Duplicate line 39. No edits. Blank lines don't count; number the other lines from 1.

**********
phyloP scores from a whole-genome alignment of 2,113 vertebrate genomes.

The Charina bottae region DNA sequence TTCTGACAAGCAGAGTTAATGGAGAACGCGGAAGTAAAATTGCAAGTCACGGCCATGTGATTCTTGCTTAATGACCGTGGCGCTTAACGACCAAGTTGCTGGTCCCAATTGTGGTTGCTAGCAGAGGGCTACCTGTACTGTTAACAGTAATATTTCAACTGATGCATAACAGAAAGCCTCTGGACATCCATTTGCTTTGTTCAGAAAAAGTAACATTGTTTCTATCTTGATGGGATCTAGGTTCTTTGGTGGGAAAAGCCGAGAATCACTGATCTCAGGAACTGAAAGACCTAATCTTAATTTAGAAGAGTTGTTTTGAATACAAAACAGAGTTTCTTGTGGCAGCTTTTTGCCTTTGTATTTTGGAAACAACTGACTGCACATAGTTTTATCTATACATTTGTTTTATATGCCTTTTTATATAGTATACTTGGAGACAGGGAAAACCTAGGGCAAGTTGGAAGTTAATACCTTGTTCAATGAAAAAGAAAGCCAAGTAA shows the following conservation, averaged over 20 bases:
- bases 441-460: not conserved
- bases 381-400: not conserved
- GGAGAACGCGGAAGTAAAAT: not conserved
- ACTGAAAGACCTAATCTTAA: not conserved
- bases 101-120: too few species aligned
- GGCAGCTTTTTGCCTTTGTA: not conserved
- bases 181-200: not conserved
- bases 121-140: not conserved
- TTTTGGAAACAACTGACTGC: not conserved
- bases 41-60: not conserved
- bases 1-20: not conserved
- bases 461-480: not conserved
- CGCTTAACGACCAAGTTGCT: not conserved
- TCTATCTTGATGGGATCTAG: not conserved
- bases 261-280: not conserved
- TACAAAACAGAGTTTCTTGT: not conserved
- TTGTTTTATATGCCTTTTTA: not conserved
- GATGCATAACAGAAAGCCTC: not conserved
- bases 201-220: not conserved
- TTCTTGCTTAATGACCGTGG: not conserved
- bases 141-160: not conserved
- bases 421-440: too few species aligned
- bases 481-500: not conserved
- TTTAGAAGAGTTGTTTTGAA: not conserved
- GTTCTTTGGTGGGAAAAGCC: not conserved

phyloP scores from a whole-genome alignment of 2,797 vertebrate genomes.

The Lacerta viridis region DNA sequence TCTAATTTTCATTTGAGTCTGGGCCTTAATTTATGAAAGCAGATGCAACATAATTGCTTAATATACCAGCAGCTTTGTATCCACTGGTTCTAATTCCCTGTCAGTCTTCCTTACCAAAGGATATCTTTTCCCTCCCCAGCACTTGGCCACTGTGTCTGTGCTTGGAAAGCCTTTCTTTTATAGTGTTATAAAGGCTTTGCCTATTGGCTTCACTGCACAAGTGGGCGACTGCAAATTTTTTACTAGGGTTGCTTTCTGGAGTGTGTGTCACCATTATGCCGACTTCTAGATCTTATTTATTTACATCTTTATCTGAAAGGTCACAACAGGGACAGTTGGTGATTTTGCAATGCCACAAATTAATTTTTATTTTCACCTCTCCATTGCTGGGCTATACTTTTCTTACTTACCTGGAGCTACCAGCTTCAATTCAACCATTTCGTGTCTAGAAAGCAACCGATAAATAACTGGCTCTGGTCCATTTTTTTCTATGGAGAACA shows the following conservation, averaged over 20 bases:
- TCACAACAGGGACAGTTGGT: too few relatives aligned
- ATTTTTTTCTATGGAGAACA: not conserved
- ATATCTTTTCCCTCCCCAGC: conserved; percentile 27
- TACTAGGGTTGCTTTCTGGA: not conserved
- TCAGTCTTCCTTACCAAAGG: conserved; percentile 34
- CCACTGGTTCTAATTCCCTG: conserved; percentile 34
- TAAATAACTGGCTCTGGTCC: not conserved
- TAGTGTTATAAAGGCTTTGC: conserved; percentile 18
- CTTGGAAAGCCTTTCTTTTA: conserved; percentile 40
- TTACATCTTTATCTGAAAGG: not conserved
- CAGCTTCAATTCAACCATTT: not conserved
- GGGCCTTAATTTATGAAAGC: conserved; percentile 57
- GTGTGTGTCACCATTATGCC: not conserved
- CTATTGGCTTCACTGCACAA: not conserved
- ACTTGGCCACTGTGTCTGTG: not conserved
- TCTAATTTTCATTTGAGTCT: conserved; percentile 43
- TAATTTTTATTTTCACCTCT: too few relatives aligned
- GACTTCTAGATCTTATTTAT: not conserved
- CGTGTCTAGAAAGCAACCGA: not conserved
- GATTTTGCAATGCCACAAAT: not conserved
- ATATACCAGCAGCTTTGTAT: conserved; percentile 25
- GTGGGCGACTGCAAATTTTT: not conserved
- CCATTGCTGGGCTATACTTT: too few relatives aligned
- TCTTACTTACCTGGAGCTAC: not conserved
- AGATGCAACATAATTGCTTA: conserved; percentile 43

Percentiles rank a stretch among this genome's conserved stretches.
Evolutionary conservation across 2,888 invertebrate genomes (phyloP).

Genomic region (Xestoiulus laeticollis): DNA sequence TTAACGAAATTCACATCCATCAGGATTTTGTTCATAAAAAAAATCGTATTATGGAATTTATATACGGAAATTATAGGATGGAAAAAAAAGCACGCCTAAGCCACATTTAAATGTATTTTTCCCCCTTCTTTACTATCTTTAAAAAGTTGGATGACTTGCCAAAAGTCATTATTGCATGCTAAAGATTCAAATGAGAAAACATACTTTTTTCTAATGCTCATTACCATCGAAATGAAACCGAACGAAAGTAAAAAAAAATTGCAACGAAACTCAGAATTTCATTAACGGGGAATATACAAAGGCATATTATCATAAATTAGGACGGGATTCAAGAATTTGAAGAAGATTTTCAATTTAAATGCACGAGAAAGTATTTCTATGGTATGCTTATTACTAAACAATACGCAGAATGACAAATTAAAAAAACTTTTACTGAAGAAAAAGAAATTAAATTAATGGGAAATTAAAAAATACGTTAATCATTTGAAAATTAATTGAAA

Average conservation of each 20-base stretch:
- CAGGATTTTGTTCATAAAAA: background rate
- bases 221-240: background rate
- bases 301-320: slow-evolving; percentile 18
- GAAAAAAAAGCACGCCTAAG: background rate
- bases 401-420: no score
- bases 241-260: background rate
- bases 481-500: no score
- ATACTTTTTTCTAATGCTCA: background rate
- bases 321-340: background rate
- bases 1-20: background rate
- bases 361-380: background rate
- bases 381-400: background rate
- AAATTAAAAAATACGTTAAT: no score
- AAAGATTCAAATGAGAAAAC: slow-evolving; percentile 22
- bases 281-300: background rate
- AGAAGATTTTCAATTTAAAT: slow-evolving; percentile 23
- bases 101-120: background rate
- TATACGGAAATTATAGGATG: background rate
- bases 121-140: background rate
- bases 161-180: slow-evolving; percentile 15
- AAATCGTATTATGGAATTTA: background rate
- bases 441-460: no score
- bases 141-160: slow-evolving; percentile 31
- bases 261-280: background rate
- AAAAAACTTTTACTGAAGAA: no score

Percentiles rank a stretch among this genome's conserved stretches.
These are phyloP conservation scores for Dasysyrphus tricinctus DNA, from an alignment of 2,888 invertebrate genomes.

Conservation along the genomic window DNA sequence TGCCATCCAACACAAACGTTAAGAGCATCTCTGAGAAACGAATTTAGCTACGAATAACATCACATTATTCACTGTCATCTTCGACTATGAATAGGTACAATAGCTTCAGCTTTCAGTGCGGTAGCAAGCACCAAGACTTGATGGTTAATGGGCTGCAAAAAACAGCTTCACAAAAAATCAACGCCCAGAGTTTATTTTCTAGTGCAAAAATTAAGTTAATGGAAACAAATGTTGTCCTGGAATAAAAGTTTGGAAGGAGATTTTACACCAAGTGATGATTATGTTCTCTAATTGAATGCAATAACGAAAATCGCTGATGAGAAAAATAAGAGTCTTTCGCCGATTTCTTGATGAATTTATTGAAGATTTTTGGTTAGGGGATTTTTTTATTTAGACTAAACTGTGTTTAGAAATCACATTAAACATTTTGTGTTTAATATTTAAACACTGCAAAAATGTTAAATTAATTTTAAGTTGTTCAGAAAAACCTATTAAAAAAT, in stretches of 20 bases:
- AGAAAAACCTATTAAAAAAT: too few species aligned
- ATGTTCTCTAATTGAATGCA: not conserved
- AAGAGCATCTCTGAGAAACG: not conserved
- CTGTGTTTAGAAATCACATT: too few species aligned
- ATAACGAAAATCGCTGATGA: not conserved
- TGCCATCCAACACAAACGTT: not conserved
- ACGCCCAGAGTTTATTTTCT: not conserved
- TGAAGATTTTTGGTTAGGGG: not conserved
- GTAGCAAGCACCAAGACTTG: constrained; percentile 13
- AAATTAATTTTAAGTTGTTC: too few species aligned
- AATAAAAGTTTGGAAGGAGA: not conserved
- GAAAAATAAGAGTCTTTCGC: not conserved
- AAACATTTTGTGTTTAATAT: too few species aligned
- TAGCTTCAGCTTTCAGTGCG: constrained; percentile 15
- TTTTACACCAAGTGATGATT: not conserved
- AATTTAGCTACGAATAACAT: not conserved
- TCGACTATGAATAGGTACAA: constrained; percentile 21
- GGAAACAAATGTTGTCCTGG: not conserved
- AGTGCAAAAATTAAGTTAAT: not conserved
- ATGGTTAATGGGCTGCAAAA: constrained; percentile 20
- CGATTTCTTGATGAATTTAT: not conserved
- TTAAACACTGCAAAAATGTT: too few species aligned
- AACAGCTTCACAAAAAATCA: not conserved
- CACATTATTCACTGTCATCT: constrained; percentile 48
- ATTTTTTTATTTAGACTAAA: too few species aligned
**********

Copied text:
- TTACATCTTTATCTGAAAGG: not conserved